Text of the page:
A Humanitarian Crisis of Massive Proportions

Updated: Jun 28, 2020

By Michelle Jung, Communications Editor


Graphic by Senching Hsia, Graphics Editor

In the 21st century, we have experienced one of the worst humanitarian issues in the history of the world: the Yemeni Civil War. The United Nations found that around 24 million people in Yemen are in need of assistance and protection. Airstrikes funded by the Saudi Arabian government have ravaged civilians, causing high rates of malnourishment and economic collapse. The 2019 Humanitarian Needs Overview for Yemen report demonstrated that 3.2 million people are currently in need of treatment for acute malnourishment. Specifically, 2 million children under the age of five and more than 1 million pregnant women are malnourished. During the past three years of the war, nearly 85,000 children under the age of five have died from malnourishment. According to Save the Children, “Based on historical studies, if acute malnutrition is left untreated, around 20-30% of the children will die each year… Children who die in this way suffer immensely as their vital organ functions slow down and eventually stop. Their immune systems are so weak they are more prone to infections, with some too frail to even cry.” To add to the existing problems caused by the crisis, a cholera outbreak broke out, affecting about 1.2 million people. The Yemeni civilians have had to face disease and malnourishment in addition to surviving the airstrikes and war.


Not many are aware of the hardships that the Yemenis are facing. According to Dr. Mekkia Mahdi, a doctor at the health clinic in Aslam, “We’re surprised the Khashoggi case is getting so much attention while millions of Yemeni children are suffering… Nobody gives a damn about them.” This political fight has caused a lot of collateral damage. It is heartbreaking to see many children suffer from the war, but it is even more heartbreaking to see Western society’s ignorance of these devastating impacts.


"Parents are having to witness their children wasting away, unable to do anything about it,” says Save the Children. The New York Times recently revealed a story about a couple in Yemen whose children have suffered through major malnutrition. “Ali al-Hajaji and his wife, Mohamediah Mohammed, lost one son to hunger. Now they fear to lose a second. When Shaher became ill, Mr. Hajaji tried a folk remedy and burned him, leaving scars on his chest.” The International Committee of the Red Cross reported, “More than half of the people have little access to basic health care, and less than 45% of the hospitals work and the health personnel cannot cope with the needs.” This is the reason for increasing concern: untreated and malnourished children continue to suffer and die each year as the war goes on.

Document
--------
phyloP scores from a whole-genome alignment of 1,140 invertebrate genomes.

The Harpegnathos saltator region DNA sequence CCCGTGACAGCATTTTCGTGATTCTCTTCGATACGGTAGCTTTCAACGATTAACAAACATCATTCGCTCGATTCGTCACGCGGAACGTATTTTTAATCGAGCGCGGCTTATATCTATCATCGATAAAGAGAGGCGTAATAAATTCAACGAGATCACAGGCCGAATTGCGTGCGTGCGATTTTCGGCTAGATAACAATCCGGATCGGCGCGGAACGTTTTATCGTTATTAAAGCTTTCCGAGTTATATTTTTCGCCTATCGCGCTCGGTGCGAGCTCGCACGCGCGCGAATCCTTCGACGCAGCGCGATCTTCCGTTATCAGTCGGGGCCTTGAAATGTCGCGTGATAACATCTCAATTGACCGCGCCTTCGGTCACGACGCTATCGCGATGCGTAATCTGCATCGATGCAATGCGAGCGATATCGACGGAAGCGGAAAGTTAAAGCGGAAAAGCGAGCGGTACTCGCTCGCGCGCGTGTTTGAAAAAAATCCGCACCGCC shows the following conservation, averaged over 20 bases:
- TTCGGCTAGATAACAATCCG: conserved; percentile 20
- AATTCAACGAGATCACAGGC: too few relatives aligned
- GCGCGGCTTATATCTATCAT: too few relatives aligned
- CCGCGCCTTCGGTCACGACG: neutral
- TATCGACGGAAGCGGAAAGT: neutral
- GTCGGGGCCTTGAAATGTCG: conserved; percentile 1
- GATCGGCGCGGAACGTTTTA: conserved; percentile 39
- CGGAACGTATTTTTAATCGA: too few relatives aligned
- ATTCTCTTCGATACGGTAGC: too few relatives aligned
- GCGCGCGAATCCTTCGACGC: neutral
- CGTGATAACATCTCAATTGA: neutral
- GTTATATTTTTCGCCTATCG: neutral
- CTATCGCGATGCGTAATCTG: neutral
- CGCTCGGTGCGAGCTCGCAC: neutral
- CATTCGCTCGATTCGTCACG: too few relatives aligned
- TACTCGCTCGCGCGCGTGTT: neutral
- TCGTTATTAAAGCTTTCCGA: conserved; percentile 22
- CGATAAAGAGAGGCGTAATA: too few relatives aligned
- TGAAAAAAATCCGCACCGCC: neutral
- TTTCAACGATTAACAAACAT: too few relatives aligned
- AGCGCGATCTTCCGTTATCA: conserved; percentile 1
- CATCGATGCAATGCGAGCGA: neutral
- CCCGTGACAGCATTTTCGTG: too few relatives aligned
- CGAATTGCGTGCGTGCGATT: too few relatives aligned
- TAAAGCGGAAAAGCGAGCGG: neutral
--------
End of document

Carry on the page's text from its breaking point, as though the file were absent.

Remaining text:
References:

https://www.bbc.com/news/world-middle-east-46261983

https://www.nytimes.com/interactive/2018/10/26/world/middleeast/saudi-arabia-war-yemen.html

https://www.washingtonpost.com/world/the-deadly-war-in-yemen-rages-on-so-why-does-the-death-toll-stand-still-/2018/08/02/e6d9ebca-9022-11e8-ae59-01880eac5f1d_story.html?utm_term=.00557b2ff075

https://www.independent.co.uk/voices/yemen-war-death-toll-saudi-arabia-allies-how-many-killed-responsibility-a8603326.html

https://news.un.org/en/story/2019/02/1032811

https://www.lawfareblog.com/when-did-war-yemen-begin

https://www.icrc.org/en/where-we-work/middle-east/yemen/health-crisis-yemen

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